NASHVILLE, Tenn. (AP) — Tennessee's top legislative leaders on Tuesday announced they have enough support to call a special legislative session to address COVID-19 measures after Republican Gov. Bill Lee declined to do so.
Senate Speaker Randy McNally and House Speaker Cameron Sexton say the special session — the third one lawmakers will have held this year — is scheduled for Oct. 27.
Lee, a Republican, has repeatedly resisted requests to hold a special session focused solely on COVID-19 even as GOP lawmakers have become steadily disgruntled at local mandates that have been implemented sporadically around the state.
Instead, the governor has pointed to an executive order he signed earlier this year allowing families to opt their children out of school mask mandates. The order has been blocked by federal judges in three counties.
At the same time, Lee did call a special session to sign off on a nearly $900 million economic and incentive package that was created to secure a large Ford Motor Co. project in West Tennessee.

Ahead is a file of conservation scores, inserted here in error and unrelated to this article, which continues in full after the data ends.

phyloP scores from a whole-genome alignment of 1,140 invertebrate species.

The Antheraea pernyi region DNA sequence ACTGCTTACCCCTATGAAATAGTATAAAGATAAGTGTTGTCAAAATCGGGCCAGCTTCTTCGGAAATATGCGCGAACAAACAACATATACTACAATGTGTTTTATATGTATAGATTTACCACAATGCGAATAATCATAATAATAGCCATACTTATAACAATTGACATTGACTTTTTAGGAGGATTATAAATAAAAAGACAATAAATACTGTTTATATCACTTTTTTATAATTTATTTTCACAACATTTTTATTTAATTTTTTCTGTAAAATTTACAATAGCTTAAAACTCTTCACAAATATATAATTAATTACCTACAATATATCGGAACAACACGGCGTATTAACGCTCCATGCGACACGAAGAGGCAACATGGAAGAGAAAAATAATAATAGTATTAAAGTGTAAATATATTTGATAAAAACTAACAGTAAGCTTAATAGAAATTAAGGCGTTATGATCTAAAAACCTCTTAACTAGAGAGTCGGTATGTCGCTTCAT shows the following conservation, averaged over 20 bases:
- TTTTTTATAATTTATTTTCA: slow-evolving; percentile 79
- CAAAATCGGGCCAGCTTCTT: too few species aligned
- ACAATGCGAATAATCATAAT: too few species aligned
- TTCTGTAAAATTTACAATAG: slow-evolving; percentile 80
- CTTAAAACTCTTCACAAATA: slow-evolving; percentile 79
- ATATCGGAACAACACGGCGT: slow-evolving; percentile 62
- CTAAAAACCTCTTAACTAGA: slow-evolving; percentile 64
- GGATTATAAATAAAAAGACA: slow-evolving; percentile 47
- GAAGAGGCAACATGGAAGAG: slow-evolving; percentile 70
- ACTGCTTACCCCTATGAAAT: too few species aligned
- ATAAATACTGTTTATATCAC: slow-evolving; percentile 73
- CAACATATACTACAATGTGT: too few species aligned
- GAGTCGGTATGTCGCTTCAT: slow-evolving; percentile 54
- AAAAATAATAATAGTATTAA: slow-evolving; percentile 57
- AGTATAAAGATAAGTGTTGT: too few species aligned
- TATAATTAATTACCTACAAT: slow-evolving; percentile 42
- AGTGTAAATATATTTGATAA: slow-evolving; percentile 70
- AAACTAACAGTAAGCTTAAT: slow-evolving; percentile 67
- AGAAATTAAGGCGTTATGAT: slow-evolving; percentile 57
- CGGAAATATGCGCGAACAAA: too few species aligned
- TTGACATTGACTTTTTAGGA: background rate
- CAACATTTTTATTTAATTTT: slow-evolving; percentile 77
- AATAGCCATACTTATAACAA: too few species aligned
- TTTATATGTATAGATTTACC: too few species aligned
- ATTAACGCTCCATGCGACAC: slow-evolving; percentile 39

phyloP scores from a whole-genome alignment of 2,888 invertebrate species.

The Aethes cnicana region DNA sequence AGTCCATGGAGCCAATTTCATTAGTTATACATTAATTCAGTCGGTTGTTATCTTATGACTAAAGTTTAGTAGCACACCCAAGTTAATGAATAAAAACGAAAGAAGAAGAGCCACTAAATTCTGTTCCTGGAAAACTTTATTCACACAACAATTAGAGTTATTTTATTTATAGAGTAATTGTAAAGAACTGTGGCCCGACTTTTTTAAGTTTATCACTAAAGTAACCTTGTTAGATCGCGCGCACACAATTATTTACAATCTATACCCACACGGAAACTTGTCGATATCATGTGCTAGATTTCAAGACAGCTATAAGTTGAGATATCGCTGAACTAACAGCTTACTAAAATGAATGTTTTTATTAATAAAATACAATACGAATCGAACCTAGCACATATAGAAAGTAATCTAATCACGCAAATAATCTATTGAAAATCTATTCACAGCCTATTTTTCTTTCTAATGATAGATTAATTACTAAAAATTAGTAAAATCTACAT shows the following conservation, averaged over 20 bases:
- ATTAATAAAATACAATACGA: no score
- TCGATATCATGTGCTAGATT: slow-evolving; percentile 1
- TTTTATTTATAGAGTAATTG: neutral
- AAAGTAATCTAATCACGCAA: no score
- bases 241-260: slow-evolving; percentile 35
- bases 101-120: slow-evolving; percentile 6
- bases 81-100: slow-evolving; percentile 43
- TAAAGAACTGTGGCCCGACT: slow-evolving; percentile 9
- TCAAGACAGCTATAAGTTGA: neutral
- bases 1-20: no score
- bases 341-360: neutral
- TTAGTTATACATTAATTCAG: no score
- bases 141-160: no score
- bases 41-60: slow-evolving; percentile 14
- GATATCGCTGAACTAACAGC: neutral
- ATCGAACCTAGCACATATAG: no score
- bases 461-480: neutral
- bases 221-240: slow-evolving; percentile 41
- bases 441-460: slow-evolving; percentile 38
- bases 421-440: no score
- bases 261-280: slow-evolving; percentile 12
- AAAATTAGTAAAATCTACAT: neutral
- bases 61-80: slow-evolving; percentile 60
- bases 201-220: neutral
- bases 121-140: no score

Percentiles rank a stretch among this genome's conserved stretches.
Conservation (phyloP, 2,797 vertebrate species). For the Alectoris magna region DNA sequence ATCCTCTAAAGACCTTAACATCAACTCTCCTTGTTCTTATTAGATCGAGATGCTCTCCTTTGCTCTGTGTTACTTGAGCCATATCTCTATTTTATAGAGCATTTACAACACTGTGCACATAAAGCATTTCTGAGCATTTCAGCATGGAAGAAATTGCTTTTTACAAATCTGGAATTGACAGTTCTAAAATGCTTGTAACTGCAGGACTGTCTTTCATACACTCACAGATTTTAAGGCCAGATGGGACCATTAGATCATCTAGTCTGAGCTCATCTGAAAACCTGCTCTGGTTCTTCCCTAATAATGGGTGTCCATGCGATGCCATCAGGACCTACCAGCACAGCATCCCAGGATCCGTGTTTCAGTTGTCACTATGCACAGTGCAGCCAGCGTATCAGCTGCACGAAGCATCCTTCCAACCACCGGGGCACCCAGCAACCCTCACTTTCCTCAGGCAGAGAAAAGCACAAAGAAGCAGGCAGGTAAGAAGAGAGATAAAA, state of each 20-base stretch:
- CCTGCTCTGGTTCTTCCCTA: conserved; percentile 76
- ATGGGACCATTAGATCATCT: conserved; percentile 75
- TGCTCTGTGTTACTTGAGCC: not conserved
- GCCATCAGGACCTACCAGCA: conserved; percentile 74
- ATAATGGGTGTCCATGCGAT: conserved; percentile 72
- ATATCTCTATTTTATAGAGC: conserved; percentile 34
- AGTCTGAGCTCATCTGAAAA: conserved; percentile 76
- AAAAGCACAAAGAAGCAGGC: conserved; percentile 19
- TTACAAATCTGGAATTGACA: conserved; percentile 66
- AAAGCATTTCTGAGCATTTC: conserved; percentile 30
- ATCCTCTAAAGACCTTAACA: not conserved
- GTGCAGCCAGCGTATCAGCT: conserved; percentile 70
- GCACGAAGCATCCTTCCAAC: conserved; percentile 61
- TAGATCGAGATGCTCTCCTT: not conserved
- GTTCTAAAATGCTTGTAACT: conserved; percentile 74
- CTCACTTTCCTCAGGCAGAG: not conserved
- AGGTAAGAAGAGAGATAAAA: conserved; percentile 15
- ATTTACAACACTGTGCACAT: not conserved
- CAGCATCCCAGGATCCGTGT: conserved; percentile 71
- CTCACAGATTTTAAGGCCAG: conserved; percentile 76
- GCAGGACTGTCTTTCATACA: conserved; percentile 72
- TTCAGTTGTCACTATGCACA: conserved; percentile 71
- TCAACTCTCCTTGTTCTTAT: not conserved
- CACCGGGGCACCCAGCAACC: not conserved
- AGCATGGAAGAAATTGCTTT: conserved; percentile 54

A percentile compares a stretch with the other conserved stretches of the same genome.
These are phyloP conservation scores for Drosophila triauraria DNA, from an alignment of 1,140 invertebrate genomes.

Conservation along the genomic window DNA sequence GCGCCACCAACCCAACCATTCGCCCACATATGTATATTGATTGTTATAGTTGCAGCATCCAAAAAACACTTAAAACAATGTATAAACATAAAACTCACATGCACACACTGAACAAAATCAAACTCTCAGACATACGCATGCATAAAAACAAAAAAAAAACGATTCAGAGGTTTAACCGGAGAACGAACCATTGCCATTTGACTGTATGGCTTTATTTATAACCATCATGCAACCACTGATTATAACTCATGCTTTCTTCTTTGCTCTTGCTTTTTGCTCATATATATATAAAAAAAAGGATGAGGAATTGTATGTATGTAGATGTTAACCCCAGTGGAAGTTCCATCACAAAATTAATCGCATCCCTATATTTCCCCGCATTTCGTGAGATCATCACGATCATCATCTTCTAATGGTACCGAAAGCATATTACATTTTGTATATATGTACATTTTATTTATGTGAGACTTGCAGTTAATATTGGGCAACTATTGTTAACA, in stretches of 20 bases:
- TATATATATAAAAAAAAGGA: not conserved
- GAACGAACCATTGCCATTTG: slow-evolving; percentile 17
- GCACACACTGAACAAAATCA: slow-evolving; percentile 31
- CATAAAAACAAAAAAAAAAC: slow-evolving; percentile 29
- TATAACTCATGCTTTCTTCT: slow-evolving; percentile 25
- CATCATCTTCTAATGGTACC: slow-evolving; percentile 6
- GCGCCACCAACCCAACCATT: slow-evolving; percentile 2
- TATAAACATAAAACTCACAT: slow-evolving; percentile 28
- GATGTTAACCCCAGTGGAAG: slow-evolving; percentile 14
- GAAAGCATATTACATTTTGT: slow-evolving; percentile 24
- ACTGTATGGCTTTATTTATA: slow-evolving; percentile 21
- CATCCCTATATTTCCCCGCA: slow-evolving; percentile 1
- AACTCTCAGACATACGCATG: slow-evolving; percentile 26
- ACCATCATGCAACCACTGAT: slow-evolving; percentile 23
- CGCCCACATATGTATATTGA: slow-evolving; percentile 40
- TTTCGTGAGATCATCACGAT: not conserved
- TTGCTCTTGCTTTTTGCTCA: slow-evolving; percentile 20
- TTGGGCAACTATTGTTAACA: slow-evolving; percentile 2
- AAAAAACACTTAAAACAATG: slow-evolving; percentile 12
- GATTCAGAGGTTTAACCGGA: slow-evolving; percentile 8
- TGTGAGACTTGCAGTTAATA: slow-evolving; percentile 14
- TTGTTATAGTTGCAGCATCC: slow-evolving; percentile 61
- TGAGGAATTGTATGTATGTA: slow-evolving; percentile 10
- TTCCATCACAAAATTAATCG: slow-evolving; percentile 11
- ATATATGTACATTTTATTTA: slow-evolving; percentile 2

That special session, which kicked off Monday, renewed arguments from Republicans that the General Assembly should address COVID-19-related proposals while gathered at the Capitol.
Lee's spokesperson did not immediately respond to a request for comment.
"The COVID-19 crisis — and how various institutions have adapted and reacted to it — has created new and unique legislative challenges," McNally said in a statement. "This is an opportunity to make the General Assembly's voice heard on issues regarding masks, vaccines, executive power, and federal mandates."
The COVID-19 special session will take up a wide range of bills, none of which have been made public yet. However, topics include addressing mask mandates, employee vaccination requirements and the federal government's ability to penalize those who violate COVID-19 rules.
The General Assembly will also consider legislation targeting the authority of local officials to administer the COVID-19 vaccine to a minor without parental consent and school board elections.
The topics all stem from increased tension local officials have faced trying to implement protective measures to prevent the spread of COVID-19, as well as ongoing conflicts the Republican-led Legislature has had with more Democratic-leaning strongholds in the state.